Antebellum America boiled with entrepreneurial energies; go-getters roamed the land eager to take advantage of the flood of business opportunities that accompanied the country’s territorial expansion. Aspiring men on the make denounced established ones, especially those enjoying the favors of the government, as monopolists and aristocrats (Steve Fraser reviewing The First Tycoon, T.J. Stiles’ new biography of Cornelius Vanderbilt, in The Nation, 11-30-09, Books & the Arts, 28).

The consciousness of every member of a given culture is a function of the collective experience of such members as viewed from their unique, personal perspectives. We are creatures of our times and places on Earth; ten years from now we’ll be someone else. We will appear much the same to ourselves, but others will clearly notice the difference.

Consciousness, that is, eternally justifies itself. It can’t help it. Being privy to the one point of view, it has no other basis for comparison. For each one of us, ours is the gold standard of awareness. It may be an attractive thought—walking in the shoes of another—but truly exercises imagination more than our leg muscles. Similarly, what we consider to be our fair share is bound to be a sure sign of greed to a random panel of neighbors. We are constitutionally unable to remove these scales from our eyes. With the result that the situation is always Us v. Them. Capitalists, mass murderers, and sex offenders often go to the grave as innocent in their own eyes as they were at birth.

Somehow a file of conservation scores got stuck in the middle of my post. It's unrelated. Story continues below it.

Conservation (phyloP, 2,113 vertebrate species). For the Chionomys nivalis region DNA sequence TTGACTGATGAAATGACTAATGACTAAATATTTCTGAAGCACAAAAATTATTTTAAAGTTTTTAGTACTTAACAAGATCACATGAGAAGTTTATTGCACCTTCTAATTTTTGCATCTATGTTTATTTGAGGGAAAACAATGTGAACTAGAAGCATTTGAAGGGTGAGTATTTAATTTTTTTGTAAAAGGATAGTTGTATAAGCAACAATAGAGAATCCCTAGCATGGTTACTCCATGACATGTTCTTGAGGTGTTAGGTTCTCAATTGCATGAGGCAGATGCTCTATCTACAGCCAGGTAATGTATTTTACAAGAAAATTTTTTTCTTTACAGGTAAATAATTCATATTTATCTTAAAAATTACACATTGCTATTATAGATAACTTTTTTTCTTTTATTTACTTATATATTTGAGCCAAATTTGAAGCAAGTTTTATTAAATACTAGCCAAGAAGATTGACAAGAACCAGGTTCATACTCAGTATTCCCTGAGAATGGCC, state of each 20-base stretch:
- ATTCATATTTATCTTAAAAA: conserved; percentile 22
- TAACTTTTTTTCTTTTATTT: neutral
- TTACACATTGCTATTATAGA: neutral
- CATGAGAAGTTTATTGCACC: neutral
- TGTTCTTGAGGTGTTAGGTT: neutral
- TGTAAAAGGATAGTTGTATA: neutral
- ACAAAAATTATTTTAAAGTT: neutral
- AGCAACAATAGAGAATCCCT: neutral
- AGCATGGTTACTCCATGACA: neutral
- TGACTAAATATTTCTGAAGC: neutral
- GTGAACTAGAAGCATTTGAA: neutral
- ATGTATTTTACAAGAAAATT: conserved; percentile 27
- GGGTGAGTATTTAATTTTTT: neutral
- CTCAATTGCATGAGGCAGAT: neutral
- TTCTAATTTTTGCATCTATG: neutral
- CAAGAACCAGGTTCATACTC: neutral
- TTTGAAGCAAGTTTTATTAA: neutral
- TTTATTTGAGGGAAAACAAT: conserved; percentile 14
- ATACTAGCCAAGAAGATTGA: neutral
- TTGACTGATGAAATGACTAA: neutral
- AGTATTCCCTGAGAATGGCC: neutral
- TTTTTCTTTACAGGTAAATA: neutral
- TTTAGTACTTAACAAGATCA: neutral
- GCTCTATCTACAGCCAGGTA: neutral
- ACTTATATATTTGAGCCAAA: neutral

One of the unanticipated consequences of democracy is the vitriolic attacks on elected officials by those aspiring to, or recently removed from, power. In such cases, power is the territory—the survival currency—at issue. The dispossessed fill the atmosphere with hype and scare tactics in their campaign to tilt their followers, if not toward happiness or a state of effective governance, then by hue and cry toward outrage (see tantrums and road rage above). The point is to stay in the public eye by any means, which, when you’re out of power, is better than making do with territory much reduced.